Recently the Lansing State Journal ran a terrific editorial about the future of the mid Michigan economy. You can find it as an attachment below.
Its message is applicable to the entire state. Its quite simple: job growth and particularly good-paying jobs from today forward are increasingly knowledge-based. They site two companies – one in software development, the other in alternative energy – which, even in the terrible downturn, have job openings but can’t find workers with the right skills.
When the economy improves and job growth resumes it will be concentrated in the knowledge-based economy. Not just high tech but also sectors like health care; education; finance and insurance; and professional and technical services. This has been the trend for the past two decades. And its accelerating. There is no turning back the clock to a prosperous factory-based Michigan.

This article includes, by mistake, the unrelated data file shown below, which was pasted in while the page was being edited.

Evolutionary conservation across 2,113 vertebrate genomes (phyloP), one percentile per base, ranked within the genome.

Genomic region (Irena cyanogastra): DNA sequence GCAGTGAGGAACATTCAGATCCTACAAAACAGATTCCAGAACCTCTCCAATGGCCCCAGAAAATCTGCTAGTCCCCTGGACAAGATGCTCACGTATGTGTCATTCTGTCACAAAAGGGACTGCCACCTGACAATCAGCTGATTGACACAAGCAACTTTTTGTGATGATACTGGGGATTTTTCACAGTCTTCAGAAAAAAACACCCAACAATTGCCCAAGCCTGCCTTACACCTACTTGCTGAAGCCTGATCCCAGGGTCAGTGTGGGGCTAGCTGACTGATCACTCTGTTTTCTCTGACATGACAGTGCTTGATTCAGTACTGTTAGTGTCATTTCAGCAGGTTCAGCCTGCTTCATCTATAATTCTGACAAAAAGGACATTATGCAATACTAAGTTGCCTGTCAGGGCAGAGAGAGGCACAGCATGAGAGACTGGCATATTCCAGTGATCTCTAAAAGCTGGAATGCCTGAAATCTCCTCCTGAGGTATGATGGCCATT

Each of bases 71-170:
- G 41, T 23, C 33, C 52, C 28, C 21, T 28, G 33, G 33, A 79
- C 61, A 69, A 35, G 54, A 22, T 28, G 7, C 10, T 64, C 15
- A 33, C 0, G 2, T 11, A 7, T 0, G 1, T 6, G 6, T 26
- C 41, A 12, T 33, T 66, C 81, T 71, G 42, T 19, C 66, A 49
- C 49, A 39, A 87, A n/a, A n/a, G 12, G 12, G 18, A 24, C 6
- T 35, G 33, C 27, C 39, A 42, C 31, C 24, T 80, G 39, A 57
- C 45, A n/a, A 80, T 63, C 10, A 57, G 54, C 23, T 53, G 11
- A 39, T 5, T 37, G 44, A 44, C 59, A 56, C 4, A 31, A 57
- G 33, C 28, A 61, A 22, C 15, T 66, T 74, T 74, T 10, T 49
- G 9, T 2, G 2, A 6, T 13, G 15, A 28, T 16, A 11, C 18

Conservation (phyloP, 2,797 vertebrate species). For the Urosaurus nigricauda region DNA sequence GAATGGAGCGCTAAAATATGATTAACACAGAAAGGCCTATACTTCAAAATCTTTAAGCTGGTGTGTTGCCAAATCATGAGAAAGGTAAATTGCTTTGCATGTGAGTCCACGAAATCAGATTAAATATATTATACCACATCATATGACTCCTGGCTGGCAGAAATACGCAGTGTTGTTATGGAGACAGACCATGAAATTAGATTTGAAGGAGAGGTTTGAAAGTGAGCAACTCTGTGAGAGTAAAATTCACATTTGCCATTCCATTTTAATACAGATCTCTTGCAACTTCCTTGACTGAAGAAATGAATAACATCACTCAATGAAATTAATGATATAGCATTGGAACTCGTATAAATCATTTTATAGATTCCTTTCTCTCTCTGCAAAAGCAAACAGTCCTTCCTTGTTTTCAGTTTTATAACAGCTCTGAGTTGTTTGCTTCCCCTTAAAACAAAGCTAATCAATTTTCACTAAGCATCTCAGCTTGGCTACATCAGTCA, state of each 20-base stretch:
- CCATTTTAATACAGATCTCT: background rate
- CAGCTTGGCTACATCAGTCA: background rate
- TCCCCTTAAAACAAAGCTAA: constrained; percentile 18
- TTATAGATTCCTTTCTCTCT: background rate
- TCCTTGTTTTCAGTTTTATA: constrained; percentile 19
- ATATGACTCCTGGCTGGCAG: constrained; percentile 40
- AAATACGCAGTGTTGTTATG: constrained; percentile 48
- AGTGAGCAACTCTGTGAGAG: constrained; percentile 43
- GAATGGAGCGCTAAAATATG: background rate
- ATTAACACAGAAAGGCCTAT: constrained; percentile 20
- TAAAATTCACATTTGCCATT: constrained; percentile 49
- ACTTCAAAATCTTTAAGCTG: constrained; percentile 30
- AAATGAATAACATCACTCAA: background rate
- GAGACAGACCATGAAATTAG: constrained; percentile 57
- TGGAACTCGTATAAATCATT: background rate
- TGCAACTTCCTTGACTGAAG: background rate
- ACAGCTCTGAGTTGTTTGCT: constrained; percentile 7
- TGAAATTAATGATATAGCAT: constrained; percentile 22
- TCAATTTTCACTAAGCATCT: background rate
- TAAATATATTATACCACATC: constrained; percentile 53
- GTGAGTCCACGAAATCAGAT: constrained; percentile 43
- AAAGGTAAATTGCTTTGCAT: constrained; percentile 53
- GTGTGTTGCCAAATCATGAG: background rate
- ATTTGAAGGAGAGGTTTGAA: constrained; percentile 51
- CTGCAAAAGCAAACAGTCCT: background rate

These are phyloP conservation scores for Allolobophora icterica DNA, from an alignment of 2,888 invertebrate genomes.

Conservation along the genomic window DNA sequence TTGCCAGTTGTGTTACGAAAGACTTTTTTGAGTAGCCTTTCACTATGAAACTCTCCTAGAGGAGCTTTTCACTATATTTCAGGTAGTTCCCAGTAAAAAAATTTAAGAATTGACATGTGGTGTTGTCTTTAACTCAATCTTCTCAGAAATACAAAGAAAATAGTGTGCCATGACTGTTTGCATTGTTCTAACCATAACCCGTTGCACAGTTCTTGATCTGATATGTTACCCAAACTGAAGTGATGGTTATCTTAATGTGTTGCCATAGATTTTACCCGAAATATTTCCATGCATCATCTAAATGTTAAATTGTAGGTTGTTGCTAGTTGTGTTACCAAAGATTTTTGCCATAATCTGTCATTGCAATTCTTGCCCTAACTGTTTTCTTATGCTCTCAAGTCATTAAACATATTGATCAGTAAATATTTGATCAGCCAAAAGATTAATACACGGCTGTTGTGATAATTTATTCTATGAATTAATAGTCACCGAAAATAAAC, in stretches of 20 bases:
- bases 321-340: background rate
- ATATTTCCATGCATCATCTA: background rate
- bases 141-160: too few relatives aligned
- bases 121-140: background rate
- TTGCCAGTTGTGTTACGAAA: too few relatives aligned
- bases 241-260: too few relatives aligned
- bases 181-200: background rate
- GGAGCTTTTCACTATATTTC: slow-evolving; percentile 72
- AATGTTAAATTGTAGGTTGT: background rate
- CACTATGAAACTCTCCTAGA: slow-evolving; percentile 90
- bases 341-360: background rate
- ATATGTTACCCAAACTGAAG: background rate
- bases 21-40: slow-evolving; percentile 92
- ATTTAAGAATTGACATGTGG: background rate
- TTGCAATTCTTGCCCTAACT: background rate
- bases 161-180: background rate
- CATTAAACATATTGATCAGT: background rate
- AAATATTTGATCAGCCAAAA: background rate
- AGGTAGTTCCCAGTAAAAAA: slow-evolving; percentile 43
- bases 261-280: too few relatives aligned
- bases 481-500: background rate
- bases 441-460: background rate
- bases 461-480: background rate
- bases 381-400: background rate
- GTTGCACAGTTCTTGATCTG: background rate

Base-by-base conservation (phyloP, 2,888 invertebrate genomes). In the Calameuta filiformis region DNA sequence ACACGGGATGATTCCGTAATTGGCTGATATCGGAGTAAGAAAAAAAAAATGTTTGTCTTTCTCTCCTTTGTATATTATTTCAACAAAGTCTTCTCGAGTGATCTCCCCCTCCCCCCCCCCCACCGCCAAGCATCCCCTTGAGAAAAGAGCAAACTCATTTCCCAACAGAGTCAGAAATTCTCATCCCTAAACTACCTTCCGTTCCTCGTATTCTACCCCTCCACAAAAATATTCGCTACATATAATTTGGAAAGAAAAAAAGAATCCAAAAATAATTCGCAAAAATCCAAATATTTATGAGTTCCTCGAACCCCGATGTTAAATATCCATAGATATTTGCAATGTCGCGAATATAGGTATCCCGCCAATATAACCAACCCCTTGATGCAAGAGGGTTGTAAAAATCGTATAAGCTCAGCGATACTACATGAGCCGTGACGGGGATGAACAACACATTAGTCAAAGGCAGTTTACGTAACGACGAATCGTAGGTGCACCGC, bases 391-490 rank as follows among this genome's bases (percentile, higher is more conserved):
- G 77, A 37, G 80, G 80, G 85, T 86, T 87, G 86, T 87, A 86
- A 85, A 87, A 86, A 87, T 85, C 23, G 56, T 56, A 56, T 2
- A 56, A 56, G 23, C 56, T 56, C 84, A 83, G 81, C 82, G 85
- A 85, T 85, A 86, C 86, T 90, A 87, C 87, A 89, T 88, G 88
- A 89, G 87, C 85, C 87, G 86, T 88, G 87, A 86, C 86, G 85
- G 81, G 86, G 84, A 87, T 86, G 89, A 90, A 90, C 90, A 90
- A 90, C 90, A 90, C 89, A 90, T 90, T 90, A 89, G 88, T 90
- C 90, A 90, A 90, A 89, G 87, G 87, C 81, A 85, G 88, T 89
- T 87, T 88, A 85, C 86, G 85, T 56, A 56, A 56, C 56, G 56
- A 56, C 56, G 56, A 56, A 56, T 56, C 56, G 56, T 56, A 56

There is a real risk – as hard as it to imagine today with such high unemployment – that the biggest impediment to future economic growth in the state will be skill shortages. Not enough workers able to do the high skill/high pay jobs of the future.
The editorial goes on the argue that skill development – what we call preparing talent – should be central to the state’s economic growth strategy. That means making higher education funding a priority rather than one of the first items cut as it has been for the past decade.
The evidence is clear from around the country: the most high prosperous places will be those with the greatest concentration of talent from anywhere on the planet. So that Michigan’s economic growth priority one is to prepare, retain and attract talent. As the LSJ editorial points out supporting Michigan’s terrific system of higher education should be a big part of that strategy.